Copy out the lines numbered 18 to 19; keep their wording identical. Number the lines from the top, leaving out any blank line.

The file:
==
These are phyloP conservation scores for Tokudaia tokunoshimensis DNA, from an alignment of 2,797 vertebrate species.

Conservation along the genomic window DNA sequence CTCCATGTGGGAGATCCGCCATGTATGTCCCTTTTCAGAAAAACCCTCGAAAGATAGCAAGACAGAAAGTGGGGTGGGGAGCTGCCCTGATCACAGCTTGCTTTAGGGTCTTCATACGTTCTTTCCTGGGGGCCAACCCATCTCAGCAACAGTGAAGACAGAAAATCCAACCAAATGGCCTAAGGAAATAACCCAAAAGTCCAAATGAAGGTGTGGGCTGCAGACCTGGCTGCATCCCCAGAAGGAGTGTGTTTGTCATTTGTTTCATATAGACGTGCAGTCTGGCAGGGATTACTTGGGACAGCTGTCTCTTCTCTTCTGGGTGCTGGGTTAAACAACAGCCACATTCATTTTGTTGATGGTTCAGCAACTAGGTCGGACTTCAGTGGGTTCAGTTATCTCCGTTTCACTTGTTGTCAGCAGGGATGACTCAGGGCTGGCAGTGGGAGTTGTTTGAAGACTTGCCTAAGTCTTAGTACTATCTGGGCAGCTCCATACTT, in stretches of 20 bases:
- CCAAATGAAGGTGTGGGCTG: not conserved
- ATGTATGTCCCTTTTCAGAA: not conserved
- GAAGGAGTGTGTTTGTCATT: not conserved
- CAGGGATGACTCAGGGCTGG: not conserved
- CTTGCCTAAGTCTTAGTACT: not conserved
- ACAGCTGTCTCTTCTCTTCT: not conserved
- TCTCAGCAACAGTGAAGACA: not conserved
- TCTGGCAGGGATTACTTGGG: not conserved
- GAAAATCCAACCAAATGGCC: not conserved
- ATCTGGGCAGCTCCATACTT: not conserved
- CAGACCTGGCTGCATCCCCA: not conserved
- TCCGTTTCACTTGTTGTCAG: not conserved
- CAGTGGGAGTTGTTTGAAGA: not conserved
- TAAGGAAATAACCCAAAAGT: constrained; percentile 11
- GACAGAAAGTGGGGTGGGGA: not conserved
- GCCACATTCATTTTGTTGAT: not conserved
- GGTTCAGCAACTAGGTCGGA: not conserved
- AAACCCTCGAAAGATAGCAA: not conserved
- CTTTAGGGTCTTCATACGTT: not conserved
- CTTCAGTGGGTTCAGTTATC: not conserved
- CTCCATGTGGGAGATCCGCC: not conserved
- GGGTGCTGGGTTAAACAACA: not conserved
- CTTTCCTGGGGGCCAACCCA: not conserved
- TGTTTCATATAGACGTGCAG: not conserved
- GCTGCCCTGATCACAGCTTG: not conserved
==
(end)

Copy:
- GCCACATTCATTTTGTTGAT: not conserved
- GGTTCAGCAACTAGGTCGGA: not conserved